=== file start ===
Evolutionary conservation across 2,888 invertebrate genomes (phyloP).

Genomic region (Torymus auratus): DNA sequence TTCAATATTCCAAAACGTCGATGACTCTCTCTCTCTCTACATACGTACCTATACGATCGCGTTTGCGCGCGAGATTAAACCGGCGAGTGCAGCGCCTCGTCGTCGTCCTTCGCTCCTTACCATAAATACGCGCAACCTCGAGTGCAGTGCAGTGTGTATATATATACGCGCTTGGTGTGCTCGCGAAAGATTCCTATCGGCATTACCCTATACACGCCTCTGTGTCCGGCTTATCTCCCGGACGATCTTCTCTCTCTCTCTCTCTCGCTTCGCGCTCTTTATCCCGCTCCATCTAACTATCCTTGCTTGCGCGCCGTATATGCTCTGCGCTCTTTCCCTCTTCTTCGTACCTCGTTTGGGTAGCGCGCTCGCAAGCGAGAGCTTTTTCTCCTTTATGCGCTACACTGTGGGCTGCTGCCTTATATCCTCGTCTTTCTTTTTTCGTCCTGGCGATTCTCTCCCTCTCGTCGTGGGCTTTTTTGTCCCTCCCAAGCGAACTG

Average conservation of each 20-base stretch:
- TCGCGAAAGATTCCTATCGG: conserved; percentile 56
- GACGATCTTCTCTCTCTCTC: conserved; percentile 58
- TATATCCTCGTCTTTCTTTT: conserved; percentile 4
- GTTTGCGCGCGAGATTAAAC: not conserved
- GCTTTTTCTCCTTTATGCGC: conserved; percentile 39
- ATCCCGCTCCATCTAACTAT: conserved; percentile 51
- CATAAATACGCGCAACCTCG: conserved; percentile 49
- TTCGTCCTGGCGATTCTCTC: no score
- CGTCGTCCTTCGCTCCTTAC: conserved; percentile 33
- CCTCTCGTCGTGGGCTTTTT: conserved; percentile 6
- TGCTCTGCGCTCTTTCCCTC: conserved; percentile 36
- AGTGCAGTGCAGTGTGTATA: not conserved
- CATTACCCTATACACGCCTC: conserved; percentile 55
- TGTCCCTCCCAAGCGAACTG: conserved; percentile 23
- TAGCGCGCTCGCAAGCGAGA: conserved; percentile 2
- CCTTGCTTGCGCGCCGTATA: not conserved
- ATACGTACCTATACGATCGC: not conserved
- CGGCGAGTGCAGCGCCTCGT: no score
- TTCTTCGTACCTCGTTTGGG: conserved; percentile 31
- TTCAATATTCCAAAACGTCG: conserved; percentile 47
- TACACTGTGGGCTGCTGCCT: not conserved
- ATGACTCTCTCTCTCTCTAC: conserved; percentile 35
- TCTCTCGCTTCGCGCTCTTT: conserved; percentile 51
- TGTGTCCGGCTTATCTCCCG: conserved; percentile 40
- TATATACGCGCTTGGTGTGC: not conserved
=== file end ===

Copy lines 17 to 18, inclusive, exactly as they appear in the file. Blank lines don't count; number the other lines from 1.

- TGTCCCTCCCAAGCGAACTG: conserved; percentile 23
- TAGCGCGCTCGCAAGCGAGA: conserved; percentile 2